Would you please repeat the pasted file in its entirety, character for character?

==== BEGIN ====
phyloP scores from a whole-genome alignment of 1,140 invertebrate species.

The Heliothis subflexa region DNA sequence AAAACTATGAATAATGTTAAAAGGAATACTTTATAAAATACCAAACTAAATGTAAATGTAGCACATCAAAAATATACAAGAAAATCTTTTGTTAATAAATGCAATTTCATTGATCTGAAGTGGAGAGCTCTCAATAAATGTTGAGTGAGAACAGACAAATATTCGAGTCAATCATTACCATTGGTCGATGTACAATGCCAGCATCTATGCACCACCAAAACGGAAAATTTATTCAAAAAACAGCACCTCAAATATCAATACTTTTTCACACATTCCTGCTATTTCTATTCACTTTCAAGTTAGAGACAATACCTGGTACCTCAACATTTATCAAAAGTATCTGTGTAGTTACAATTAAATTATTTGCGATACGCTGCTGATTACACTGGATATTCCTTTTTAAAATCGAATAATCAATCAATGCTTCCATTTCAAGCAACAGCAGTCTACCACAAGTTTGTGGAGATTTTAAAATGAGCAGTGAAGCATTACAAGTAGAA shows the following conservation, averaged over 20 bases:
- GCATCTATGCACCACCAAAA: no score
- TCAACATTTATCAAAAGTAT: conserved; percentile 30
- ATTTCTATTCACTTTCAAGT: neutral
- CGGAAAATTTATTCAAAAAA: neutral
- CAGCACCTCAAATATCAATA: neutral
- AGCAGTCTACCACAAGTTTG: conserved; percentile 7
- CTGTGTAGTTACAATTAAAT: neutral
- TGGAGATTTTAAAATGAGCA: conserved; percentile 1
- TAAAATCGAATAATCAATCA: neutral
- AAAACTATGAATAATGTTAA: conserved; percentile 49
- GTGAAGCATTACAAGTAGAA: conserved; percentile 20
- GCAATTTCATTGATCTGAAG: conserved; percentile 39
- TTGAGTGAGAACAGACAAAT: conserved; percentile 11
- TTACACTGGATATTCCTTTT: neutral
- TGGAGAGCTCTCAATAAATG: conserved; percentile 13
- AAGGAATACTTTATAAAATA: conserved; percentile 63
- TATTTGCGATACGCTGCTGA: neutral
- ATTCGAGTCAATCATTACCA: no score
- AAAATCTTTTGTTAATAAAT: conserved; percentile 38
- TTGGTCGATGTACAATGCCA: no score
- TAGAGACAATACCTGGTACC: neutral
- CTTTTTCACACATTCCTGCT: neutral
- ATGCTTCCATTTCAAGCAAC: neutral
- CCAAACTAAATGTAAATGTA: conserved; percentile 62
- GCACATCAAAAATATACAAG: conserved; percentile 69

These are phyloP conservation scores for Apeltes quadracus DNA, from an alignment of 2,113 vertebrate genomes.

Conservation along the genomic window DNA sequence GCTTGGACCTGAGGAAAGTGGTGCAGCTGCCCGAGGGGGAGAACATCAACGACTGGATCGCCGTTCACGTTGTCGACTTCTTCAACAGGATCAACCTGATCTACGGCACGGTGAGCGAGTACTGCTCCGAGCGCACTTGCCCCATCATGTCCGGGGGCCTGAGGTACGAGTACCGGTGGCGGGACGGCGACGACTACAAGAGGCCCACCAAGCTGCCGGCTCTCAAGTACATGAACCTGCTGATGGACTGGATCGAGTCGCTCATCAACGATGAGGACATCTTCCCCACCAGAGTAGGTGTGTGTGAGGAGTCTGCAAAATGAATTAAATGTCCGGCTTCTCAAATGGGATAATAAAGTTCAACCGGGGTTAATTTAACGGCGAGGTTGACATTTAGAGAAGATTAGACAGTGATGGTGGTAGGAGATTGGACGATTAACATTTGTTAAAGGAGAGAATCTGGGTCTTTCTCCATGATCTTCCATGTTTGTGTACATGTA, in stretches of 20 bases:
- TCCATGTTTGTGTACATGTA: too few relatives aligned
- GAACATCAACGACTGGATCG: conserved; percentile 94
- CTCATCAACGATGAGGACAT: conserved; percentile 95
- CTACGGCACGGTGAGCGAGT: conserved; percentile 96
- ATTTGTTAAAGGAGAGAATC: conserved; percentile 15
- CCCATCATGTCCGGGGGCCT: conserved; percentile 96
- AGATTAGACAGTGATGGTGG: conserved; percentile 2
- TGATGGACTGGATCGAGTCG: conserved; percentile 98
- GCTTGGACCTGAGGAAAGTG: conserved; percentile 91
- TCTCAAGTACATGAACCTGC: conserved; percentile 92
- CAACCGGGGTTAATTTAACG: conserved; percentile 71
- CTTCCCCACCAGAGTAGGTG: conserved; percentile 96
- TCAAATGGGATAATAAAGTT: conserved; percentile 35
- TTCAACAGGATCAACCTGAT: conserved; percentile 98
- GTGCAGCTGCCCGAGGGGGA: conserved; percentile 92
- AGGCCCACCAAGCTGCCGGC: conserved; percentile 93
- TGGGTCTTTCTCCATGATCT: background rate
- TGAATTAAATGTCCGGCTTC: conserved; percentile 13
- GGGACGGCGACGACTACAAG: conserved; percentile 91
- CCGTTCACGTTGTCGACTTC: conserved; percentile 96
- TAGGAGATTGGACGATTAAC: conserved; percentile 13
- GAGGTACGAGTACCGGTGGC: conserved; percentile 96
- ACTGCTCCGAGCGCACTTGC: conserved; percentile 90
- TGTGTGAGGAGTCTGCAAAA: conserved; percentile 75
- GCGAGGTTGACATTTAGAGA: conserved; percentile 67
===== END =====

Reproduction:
phyloP scores from a whole-genome alignment of 1,140 invertebrate species.

The Heliothis subflexa region DNA sequence AAAACTATGAATAATGTTAAAAGGAATACTTTATAAAATACCAAACTAAATGTAAATGTAGCACATCAAAAATATACAAGAAAATCTTTTGTTAATAAATGCAATTTCATTGATCTGAAGTGGAGAGCTCTCAATAAATGTTGAGTGAGAACAGACAAATATTCGAGTCAATCATTACCATTGGTCGATGTACAATGCCAGCATCTATGCACCACCAAAACGGAAAATTTATTCAAAAAACAGCACCTCAAATATCAATACTTTTTCACACATTCCTGCTATTTCTATTCACTTTCAAGTTAGAGACAATACCTGGTACCTCAACATTTATCAAAAGTATCTGTGTAGTTACAATTAAATTATTTGCGATACGCTGCTGATTACACTGGATATTCCTTTTTAAAATCGAATAATCAATCAATGCTTCCATTTCAAGCAACAGCAGTCTACCACAAGTTTGTGGAGATTTTAAAATGAGCAGTGAAGCATTACAAGTAGAA shows the following conservation, averaged over 20 bases:
- GCATCTATGCACCACCAAAA: no score
- TCAACATTTATCAAAAGTAT: conserved; percentile 30
- ATTTCTATTCACTTTCAAGT: neutral
- CGGAAAATTTATTCAAAAAA: neutral
- CAGCACCTCAAATATCAATA: neutral
- AGCAGTCTACCACAAGTTTG: conserved; percentile 7
- CTGTGTAGTTACAATTAAAT: neutral
- TGGAGATTTTAAAATGAGCA: conserved; percentile 1
- TAAAATCGAATAATCAATCA: neutral
- AAAACTATGAATAATGTTAA: conserved; percentile 49
- GTGAAGCATTACAAGTAGAA: conserved; percentile 20
- GCAATTTCATTGATCTGAAG: conserved; percentile 39
- TTGAGTGAGAACAGACAAAT: conserved; percentile 11
- TTACACTGGATATTCCTTTT: neutral
- TGGAGAGCTCTCAATAAATG: conserved; percentile 13
- AAGGAATACTTTATAAAATA: conserved; percentile 63
- TATTTGCGATACGCTGCTGA: neutral
- ATTCGAGTCAATCATTACCA: no score
- AAAATCTTTTGTTAATAAAT: conserved; percentile 38
- TTGGTCGATGTACAATGCCA: no score
- TAGAGACAATACCTGGTACC: neutral
- CTTTTTCACACATTCCTGCT: neutral
- ATGCTTCCATTTCAAGCAAC: neutral
- CCAAACTAAATGTAAATGTA: conserved; percentile 62
- GCACATCAAAAATATACAAG: conserved; percentile 69

These are phyloP conservation scores for Apeltes quadracus DNA, from an alignment of 2,113 vertebrate genomes.

Conservation along the genomic window DNA sequence GCTTGGACCTGAGGAAAGTGGTGCAGCTGCCCGAGGGGGAGAACATCAACGACTGGATCGCCGTTCACGTTGTCGACTTCTTCAACAGGATCAACCTGATCTACGGCACGGTGAGCGAGTACTGCTCCGAGCGCACTTGCCCCATCATGTCCGGGGGCCTGAGGTACGAGTACCGGTGGCGGGACGGCGACGACTACAAGAGGCCCACCAAGCTGCCGGCTCTCAAGTACATGAACCTGCTGATGGACTGGATCGAGTCGCTCATCAACGATGAGGACATCTTCCCCACCAGAGTAGGTGTGTGTGAGGAGTCTGCAAAATGAATTAAATGTCCGGCTTCTCAAATGGGATAATAAAGTTCAACCGGGGTTAATTTAACGGCGAGGTTGACATTTAGAGAAGATTAGACAGTGATGGTGGTAGGAGATTGGACGATTAACATTTGTTAAAGGAGAGAATCTGGGTCTTTCTCCATGATCTTCCATGTTTGTGTACATGTA, in stretches of 20 bases:
- TCCATGTTTGTGTACATGTA: too few relatives aligned
- GAACATCAACGACTGGATCG: conserved; percentile 94
- CTCATCAACGATGAGGACAT: conserved; percentile 95
- CTACGGCACGGTGAGCGAGT: conserved; percentile 96
- ATTTGTTAAAGGAGAGAATC: conserved; percentile 15
- CCCATCATGTCCGGGGGCCT: conserved; percentile 96
- AGATTAGACAGTGATGGTGG: conserved; percentile 2
- TGATGGACTGGATCGAGTCG: conserved; percentile 98
- GCTTGGACCTGAGGAAAGTG: conserved; percentile 91
- TCTCAAGTACATGAACCTGC: conserved; percentile 92
- CAACCGGGGTTAATTTAACG: conserved; percentile 71
- CTTCCCCACCAGAGTAGGTG: conserved; percentile 96
- TCAAATGGGATAATAAAGTT: conserved; percentile 35
- TTCAACAGGATCAACCTGAT: conserved; percentile 98
- GTGCAGCTGCCCGAGGGGGA: conserved; percentile 92
- AGGCCCACCAAGCTGCCGGC: conserved; percentile 93
- TGGGTCTTTCTCCATGATCT: background rate
- TGAATTAAATGTCCGGCTTC: conserved; percentile 13
- GGGACGGCGACGACTACAAG: conserved; percentile 91
- CCGTTCACGTTGTCGACTTC: conserved; percentile 96
- TAGGAGATTGGACGATTAAC: conserved; percentile 13
- GAGGTACGAGTACCGGTGGC: conserved; percentile 96
- ACTGCTCCGAGCGCACTTGC: conserved; percentile 90
- TGTGTGAGGAGTCTGCAAAA: conserved; percentile 75
- GCGAGGTTGACATTTAGAGA: conserved; percentile 67